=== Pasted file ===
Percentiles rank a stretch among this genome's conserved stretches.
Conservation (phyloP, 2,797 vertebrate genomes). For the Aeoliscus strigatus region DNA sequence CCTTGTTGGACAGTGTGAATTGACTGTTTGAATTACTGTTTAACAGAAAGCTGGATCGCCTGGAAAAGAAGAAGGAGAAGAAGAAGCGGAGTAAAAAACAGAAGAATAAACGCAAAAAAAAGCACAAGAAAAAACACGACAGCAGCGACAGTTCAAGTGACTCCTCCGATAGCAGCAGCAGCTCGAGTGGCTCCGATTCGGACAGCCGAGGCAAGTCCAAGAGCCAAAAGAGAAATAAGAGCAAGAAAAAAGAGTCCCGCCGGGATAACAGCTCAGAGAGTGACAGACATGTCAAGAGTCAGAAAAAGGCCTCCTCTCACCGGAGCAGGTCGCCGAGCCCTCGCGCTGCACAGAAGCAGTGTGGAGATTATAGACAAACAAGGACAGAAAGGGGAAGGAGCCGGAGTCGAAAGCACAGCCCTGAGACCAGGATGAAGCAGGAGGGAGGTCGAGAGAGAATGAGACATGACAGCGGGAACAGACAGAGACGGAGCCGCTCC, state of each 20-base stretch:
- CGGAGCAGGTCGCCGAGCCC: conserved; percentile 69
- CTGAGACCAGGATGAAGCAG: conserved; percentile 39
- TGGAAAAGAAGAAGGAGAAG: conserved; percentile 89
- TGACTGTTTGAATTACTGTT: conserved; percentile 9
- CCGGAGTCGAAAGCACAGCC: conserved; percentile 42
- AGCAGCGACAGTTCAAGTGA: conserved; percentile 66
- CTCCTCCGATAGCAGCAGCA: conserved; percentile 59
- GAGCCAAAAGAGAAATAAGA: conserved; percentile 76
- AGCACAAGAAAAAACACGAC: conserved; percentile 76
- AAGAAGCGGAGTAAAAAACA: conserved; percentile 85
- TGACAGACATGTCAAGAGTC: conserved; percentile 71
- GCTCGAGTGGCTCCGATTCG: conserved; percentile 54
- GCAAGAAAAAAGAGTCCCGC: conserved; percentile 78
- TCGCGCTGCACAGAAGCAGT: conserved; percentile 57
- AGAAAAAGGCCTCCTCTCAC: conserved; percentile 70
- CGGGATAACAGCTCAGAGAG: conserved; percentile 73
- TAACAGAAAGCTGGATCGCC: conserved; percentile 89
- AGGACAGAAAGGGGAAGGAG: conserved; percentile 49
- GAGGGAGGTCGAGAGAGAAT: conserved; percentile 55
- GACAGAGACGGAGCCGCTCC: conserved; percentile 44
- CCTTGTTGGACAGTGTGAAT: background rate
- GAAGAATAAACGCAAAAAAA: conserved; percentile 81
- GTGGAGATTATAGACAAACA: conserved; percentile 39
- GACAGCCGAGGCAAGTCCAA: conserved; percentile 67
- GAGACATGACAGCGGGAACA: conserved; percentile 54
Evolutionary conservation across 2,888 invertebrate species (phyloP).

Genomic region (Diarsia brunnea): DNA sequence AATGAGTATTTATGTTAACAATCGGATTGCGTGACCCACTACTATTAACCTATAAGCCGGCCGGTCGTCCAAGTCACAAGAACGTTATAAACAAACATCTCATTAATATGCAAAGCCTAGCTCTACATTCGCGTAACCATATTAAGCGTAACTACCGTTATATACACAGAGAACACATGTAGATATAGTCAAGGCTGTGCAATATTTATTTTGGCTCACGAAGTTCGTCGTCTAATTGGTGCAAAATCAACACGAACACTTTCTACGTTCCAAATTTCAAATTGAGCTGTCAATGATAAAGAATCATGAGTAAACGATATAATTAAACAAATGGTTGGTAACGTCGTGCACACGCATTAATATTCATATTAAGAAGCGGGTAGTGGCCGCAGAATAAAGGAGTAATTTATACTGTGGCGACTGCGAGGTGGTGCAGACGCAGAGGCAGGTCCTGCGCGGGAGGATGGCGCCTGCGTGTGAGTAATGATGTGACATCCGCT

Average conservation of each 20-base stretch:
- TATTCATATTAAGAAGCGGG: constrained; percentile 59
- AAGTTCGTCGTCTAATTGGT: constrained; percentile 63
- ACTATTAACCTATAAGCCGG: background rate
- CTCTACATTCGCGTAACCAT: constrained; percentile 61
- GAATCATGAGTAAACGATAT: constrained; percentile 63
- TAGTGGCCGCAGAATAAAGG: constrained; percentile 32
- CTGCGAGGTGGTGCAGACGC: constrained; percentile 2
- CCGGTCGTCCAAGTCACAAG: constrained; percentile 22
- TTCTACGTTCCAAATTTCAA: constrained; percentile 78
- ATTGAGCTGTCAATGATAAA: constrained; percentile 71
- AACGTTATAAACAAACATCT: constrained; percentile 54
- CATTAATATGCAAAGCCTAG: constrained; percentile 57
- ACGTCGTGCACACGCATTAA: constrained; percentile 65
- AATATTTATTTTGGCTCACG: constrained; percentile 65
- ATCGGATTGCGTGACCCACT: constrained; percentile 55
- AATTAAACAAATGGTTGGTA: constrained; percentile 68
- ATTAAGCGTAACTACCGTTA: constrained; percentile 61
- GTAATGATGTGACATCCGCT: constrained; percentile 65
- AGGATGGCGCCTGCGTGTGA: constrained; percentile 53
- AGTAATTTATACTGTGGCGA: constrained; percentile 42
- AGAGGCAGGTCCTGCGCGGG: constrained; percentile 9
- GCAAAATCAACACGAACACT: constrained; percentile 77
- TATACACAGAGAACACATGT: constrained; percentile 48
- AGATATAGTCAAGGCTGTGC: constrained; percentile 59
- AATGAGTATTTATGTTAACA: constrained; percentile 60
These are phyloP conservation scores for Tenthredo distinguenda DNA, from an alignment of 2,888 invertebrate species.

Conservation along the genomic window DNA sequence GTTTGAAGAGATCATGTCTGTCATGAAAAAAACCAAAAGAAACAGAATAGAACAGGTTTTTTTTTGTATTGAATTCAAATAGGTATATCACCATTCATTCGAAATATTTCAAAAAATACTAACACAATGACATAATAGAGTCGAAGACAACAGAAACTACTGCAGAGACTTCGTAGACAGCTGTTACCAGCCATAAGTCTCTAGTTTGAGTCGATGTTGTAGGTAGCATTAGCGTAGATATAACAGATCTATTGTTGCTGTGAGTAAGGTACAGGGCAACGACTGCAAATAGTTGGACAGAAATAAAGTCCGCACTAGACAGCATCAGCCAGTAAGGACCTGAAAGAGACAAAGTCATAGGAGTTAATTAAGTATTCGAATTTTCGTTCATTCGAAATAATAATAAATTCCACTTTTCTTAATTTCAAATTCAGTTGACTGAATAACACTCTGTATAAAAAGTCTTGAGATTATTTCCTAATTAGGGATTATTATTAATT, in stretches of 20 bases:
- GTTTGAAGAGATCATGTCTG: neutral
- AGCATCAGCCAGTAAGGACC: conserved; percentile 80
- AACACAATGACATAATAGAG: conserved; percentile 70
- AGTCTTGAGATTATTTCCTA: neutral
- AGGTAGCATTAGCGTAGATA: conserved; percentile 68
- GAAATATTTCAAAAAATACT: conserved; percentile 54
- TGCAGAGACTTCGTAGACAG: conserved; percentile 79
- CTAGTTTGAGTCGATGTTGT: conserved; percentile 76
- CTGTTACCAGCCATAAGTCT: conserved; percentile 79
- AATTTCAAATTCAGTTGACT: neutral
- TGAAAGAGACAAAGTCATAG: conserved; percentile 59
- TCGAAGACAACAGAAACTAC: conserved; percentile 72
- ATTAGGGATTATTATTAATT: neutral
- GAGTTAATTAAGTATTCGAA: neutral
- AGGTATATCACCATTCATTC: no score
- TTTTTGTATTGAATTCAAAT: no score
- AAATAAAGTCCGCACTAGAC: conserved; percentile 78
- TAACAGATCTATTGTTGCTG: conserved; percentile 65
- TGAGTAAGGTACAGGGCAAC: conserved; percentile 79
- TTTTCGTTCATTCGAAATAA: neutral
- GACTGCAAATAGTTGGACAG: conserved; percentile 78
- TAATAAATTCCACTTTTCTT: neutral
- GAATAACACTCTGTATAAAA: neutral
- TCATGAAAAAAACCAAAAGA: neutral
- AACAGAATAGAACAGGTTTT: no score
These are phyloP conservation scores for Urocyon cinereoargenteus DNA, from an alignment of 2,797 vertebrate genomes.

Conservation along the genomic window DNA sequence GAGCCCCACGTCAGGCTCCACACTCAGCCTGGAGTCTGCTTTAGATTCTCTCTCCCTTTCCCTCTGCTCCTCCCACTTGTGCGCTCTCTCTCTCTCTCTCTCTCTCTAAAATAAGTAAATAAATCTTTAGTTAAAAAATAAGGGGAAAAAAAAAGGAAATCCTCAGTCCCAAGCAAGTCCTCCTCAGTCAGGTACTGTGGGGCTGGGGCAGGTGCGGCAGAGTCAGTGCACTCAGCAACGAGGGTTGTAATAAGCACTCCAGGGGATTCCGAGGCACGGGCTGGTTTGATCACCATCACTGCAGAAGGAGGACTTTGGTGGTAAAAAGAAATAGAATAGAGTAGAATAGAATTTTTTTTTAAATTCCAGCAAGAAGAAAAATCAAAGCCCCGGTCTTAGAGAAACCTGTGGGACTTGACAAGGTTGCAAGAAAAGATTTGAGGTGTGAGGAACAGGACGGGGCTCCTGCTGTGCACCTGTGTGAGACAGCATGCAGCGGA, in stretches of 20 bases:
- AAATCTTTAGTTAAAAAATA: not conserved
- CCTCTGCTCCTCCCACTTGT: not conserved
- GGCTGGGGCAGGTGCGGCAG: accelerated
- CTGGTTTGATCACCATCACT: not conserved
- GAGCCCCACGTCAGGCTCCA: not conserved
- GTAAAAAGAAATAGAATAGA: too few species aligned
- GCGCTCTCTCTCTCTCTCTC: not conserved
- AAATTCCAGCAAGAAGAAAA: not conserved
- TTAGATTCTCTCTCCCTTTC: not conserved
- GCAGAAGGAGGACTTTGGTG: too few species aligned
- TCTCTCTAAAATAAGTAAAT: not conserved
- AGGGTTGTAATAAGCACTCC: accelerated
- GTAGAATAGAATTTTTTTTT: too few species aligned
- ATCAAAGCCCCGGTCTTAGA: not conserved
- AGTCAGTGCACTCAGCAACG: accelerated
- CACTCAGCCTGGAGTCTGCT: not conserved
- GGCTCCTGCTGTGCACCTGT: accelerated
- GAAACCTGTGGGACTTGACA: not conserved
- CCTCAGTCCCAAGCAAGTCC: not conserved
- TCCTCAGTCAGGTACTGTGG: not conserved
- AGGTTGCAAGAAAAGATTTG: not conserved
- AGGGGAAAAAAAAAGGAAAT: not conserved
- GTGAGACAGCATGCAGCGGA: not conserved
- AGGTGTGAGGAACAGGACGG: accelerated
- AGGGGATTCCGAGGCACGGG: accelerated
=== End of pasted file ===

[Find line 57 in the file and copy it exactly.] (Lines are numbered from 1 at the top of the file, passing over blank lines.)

Conservation along the genomic window DNA sequence GTTTGAAGAGATCATGTCTGTCATGAAAAAAACCAAAAGAAACAGAATAGAACAGGTTTTTTTTTGTATTGAATTCAAATAGGTATATCACCATTCATTCGAAATATTTCAAAAAATACTAACACAATGACATAATAGAGTCGAAGACAACAGAAACTACTGCAGAGACTTCGTAGACAGCTGTTACCAGCCATAAGTCTCTAGTTTGAGTCGATGTTGTAGGTAGCATTAGCGTAGATATAACAGATCTATTGTTGCTGTGAGTAAGGTACAGGGCAACGACTGCAAATAGTTGGACAGAAATAAAGTCCGCACTAGACAGCATCAGCCAGTAAGGACCTGAAAGAGACAAAGTCATAGGAGTTAATTAAGTATTCGAATTTTCGTTCATTCGAAATAATAATAAATTCCACTTTTCTTAATTTCAAATTCAGTTGACTGAATAACACTCTGTATAAAAAGTCTTGAGATTATTTCCTAATTAGGGATTATTATTAATT, in stretches of 20 bases: